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Jewish World Review Oct. 19, 2000 / 20 Tishrei 5761

Bob Greene

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Consumer Reports

Words that the judge would not allow to be spoken -- COLUMBUS, Ohio | On a December day last year, Franklin County Common Pleas Court Judge Nodine Miller convened court for the purpose of ruling whether Tracy Lynn Bratton, one of the killers of 3-year-old P.J. Bourgeois, should be released from prison early.

Bratton, along with P.J.'s father, Patrick Bourgeois, had pleaded guilty to involuntary manslaughter for her role in the death of the child, who weighed 34 pounds, and who was beaten and bitten, then had his legs taped together and his wrists taped behind his back so that he could not move. The boy choked on his own blood and died.

Bourgeois and Bratton had been sentenced to 7 to 25 years in prison by Judge Miller. Bratton, by the time of this day in court, had served three years and two months. She was asking Judge Miller to let her out early, under a provision of Ohio law known as supershock probation.

The State of Ohio was represented in court by Franklin County prosecutors, who, because of an agreement with defense attorneys, were not going to object to Bratton's release. Bratton was represented by her attorney.

Someone else showed up in court that day. Her name was Linda Manley; she was a registered nurse who had been on duty at Children's Hospital on the day P.J. Bourgeois' body was brought in.

"I came to court because no one was there to speak for the child," Manley, who has been a nurse for 23 years, told us. "I wanted to tell the judge that the people who killed P.J. should not be allowed out of prison early. The reason was because they murdered a child. This wasn't a case of someone hitting a child once, and not meaning it. There was no attempt to nurture or comfort him after they beat him and bit him and tied him up and left him there to die. They tortured this child.

"He was a 3-year-old boy who was not allowed to live his life. No one was in court to stand up for him. I had brought a letter to court that I wanted to read."

Judge Miller would not permit it. The reason, Judge Miller told us, was that Manley "was not a victim." The judge ruled that Manley had no right to be heard.

Here is the letter that Manley would have read in court that day, had Judge Miller allowed it:

"Dear Judge Miller --

"I am here today to adamantly oppose shock parole for Tracy Bratton. ... As an emergency nurse, I was present during [P.J.'s attempted] resuscitation on Feb. 28, 1996. In my almost 25 years of experience, nothing prepared me for what I saw that day. [P.J.'s] entire body was covered with bruises, abrasions and bite marks; in addition, ligature marks were found on his wrists and ankles, indicating he had been bound for a long period of time and struggled to breathe. [He] was tortured to death.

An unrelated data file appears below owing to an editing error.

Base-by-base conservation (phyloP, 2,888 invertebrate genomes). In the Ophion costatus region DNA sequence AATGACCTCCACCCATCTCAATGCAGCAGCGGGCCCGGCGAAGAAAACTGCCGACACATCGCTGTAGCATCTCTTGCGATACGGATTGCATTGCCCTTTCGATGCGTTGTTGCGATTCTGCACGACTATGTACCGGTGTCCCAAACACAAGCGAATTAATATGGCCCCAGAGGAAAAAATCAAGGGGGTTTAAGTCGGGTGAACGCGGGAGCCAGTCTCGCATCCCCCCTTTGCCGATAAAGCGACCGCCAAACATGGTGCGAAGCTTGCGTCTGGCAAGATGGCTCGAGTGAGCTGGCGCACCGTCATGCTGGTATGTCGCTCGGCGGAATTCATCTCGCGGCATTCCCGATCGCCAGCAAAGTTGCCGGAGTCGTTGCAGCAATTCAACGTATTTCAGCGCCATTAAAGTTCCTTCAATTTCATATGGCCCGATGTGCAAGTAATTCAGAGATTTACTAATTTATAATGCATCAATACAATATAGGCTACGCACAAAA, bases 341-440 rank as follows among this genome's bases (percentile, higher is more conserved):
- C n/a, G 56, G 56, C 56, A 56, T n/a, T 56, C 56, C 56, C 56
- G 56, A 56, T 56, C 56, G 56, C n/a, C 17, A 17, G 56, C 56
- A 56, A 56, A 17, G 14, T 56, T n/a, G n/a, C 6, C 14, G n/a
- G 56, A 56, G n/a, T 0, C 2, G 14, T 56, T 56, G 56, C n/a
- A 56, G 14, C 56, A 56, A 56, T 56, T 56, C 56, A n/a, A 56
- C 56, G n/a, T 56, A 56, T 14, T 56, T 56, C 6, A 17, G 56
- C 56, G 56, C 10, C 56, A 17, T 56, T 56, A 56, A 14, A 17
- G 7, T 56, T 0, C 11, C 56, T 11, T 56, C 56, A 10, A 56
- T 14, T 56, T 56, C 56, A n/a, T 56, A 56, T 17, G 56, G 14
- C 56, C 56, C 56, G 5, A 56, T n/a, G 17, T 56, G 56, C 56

"[His] heinous death struck a chord with me and my colleagues. We followed his case closely through the criminal justice system and we were quickly initiated into the confusing array of sentencing laws and practices. The [killers] were convicted of involuntary manslaughter, not murder, due to the difficulty of proving `intent.' [P.J.'s] death was justified as a misadventure in discipline ... `poor parenting.'

"I find this explanation ludicrous and insulting. Parents do not punch, beat, bite and tie up a 3-year-old child simply because [the child] will `not eat [his] lunch.' This is called torture. ...

"Early release of Tracy Bratton denigrates [P.J.'s] memory. ... Justice equates to Tracy Bratton serving every second of the [original prison sentence]. A small child is dead because of [Bratton's] wanton acts of cruelty. ...

"In the aftermath of [P.J.'s] murder, I have tried to take positive action to ensure other children will not meet a similar fate. Their fate is now in your hands. I trust you will make the right decision: Deny parole."

The nurse's words were not heard in the courtroom because of Judge Miller's ruling from the bench that she was not allowed to speak. Soon after so ruling, the judge ordered Tracy Lynn Bratton released early from prison.

Some of the judge's reasons for this, as stated in her written order, might strike observers familiar with the details of the crime as more than a little odd. Tomorrow we will report what the judge said.

JWR contributor Bob Greene is a novelist and columnist. Send your comments to him by clicking here.


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